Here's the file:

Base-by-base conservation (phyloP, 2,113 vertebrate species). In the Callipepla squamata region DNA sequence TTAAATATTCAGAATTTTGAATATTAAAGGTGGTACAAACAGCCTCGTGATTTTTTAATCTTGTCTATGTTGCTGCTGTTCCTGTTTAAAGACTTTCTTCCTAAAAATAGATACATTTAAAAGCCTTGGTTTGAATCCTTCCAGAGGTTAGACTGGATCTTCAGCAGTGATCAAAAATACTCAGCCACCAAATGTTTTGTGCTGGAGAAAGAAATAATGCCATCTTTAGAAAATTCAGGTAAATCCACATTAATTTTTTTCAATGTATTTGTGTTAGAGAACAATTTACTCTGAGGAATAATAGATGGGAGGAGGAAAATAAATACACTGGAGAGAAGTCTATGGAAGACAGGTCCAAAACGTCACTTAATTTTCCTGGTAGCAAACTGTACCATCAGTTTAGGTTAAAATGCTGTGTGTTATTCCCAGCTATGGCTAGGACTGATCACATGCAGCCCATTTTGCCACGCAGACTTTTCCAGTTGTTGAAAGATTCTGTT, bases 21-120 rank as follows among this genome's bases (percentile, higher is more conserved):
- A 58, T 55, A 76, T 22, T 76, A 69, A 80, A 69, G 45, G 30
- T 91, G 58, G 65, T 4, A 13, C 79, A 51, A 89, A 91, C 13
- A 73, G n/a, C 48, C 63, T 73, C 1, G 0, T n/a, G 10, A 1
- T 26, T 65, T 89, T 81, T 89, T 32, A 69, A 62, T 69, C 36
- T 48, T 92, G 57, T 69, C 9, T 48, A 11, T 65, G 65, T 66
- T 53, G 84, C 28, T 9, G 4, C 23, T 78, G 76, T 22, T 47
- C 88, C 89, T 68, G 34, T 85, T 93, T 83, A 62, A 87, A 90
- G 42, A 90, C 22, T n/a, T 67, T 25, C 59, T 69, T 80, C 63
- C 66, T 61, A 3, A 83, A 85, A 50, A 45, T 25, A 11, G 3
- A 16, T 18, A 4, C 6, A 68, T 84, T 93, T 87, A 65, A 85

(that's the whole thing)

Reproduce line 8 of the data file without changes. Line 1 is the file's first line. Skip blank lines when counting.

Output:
- C 88, C 89, T 68, G 34, T 85, T 93, T 83, A 62, A 87, A 90